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I had a Pine Siskin at my feeders for the past 15 minutes. That's the first
I've seen of them this year. The goldfinch flocks have been different every
day for the past few weeks with some individuals nearing full breeding
plumage. I had one partially blue Indigo Bunting in the yard a couple of
weeks ago. The catbirds are feeding at my cut oranges.

In the past two days I've seen at least 6 hummingbirds in my yard. Of those
six, I believe at least four and maybe five of them were banded in January.
The "dominant' birds have left so the activity level is very low. The birds
come in every hour or so, feed and then leave. With a dominant bird, they
only half feed resulting in many more trips to the feeders. The
vocalizations with a dominant bird defending his territory also makes it
much easier to see the birds. Now, I can be outside and not even realize a
bird is around unless I get lucky and see it fly in.

I'm still seeing at least two Black-chinneds. They are best seen from the
comfort of my sofa so I do see them multiple times a day. They sometimes go
hours without coming to the feeders so I don't advise making a special trip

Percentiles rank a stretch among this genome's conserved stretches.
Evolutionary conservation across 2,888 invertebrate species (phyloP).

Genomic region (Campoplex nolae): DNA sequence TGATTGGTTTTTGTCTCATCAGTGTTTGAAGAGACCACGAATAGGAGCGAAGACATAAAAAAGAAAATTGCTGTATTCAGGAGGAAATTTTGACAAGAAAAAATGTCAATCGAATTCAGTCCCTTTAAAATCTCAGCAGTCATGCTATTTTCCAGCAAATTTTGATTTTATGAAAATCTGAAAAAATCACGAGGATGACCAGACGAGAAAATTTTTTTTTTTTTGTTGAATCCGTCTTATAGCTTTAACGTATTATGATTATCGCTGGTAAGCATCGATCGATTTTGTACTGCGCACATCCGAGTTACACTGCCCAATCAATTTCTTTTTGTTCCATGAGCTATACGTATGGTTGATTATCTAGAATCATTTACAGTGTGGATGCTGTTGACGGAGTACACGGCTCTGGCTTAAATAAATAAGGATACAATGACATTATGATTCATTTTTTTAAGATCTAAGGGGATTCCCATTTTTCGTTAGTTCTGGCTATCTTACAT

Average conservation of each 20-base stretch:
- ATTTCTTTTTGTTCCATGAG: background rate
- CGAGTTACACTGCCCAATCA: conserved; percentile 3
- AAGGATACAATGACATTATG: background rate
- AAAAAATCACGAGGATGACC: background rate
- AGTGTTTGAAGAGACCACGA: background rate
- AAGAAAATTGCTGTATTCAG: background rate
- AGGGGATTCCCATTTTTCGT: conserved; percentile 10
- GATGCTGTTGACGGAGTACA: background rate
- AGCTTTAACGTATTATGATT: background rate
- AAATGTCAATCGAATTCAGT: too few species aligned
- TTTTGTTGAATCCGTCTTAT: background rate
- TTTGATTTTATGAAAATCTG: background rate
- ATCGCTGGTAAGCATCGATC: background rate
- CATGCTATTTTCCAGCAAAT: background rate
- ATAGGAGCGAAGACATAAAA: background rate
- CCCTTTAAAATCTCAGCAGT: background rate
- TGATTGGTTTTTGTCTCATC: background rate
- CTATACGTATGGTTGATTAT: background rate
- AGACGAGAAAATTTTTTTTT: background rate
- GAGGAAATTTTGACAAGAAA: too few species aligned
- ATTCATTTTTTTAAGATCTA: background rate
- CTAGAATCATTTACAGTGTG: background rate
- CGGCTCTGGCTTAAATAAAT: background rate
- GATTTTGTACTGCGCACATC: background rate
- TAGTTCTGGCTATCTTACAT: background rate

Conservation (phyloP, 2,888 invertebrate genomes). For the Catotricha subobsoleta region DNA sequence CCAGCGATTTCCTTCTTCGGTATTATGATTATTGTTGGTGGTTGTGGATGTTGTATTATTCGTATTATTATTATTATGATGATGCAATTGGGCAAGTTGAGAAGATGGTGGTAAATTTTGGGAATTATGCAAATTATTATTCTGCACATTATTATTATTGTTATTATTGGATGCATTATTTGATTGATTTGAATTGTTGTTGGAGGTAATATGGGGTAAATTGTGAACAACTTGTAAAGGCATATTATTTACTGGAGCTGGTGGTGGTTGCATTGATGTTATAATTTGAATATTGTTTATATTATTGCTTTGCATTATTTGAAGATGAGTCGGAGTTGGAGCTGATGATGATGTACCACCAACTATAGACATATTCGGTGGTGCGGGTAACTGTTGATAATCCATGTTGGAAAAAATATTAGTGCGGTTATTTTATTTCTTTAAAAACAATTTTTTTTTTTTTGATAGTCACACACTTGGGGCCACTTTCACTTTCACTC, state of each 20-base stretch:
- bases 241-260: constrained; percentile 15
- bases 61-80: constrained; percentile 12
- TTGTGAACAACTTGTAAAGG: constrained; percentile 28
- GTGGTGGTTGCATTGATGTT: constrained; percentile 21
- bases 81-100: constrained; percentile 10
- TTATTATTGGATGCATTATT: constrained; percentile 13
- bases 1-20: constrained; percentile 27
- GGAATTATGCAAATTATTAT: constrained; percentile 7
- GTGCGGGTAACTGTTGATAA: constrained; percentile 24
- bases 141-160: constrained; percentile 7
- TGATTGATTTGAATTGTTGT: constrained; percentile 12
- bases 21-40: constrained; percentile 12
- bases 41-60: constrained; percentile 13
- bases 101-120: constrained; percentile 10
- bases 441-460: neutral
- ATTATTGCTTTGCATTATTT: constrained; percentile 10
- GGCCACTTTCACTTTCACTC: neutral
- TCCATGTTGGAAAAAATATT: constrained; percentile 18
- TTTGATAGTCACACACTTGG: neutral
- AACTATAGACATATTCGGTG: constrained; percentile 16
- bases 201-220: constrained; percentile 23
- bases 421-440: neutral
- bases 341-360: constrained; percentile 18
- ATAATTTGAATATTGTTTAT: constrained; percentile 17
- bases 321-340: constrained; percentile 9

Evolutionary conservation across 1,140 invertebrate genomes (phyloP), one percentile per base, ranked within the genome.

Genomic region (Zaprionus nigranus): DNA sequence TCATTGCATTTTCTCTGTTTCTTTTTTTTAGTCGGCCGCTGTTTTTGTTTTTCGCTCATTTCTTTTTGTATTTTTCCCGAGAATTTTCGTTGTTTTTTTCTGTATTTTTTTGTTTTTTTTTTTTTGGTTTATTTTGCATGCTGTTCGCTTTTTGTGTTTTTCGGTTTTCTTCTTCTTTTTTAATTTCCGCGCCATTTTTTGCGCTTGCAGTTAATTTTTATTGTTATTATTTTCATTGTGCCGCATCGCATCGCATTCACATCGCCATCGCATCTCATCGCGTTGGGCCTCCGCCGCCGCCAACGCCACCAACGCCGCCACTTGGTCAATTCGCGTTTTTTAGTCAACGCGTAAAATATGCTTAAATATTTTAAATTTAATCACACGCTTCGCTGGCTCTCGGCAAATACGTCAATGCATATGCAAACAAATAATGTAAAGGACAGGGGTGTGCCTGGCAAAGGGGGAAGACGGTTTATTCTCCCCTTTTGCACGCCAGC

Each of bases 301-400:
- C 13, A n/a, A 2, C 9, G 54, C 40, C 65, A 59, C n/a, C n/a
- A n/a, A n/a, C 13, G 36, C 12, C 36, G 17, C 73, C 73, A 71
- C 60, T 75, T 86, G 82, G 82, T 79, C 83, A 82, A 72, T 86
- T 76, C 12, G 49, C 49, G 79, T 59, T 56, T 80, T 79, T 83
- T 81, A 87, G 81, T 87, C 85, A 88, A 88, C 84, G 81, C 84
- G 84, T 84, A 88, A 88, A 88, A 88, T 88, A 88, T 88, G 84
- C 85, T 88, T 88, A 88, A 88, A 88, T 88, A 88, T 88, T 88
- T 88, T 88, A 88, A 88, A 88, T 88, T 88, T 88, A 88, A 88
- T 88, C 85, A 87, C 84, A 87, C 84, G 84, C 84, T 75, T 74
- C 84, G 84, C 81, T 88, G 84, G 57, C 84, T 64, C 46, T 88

in hopes of seeing them. I believe one or two of these were banded with the
possibility of a third that wasn't.

Of the four Ruby-throats, one is the adult male banded in January, two are
young males banded in January, and one is a female that was not banded. The
adult had not been seen since the banding. I knew it was him because he
still had some of the pink stripe painted in his head during the banding. He
showed up a day or two after I removed the Rufous' feeder after she left. It
was being emptied by a raccoon every night. Apparently, this Ruby-throat had
been sneaking in and feeding at this feeder when the Rufous wasn't looking
(as well as everyone else in my yard). One of the young males has more than
half his gorget grown in while the other (who still has a pink stripe on his
head) only has a small spot of maybe three or four feathers.

As the cool and comfortable temperatures are shifting to hot and humid and
the flights of hummers are being replaced by mosquitoes, I'm happy I can
still watch the birds in my yard from my windows.

Steve Backes
Valrico, FL
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